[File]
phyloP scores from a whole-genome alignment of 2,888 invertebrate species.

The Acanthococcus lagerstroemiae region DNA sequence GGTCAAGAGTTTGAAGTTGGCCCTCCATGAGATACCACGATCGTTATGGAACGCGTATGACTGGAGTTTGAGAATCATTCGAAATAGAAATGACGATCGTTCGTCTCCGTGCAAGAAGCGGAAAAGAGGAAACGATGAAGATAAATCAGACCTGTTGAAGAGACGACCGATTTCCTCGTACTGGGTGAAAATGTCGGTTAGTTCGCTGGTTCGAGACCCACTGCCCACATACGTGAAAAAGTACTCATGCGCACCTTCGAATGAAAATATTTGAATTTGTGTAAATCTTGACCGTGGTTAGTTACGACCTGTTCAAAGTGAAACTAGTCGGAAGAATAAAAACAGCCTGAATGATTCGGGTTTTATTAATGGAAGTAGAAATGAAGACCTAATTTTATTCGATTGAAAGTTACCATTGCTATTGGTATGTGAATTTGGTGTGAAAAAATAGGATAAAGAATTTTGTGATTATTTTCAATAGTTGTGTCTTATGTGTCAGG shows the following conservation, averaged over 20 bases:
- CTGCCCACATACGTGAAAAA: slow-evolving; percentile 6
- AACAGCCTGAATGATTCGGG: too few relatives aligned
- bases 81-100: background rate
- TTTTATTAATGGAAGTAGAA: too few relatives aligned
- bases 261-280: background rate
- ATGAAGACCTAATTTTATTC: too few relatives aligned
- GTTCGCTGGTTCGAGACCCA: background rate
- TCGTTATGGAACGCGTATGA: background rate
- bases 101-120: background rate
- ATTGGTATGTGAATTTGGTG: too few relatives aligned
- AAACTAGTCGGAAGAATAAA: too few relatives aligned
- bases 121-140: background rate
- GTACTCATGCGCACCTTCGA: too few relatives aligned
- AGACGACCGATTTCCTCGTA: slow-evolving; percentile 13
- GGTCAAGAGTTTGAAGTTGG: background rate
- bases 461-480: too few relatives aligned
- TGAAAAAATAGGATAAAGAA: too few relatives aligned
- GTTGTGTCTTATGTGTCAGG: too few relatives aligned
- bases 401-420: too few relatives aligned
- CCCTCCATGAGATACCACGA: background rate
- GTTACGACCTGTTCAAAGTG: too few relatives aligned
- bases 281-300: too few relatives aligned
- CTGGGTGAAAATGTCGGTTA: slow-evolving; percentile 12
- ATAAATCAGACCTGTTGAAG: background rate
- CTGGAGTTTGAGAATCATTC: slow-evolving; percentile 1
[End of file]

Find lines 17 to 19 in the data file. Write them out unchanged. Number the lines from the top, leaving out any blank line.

- GGTCAAGAGTTTGAAGTTGG: background rate
- bases 461-480: too few relatives aligned
- TGAAAAAATAGGATAAAGAA: too few relatives aligned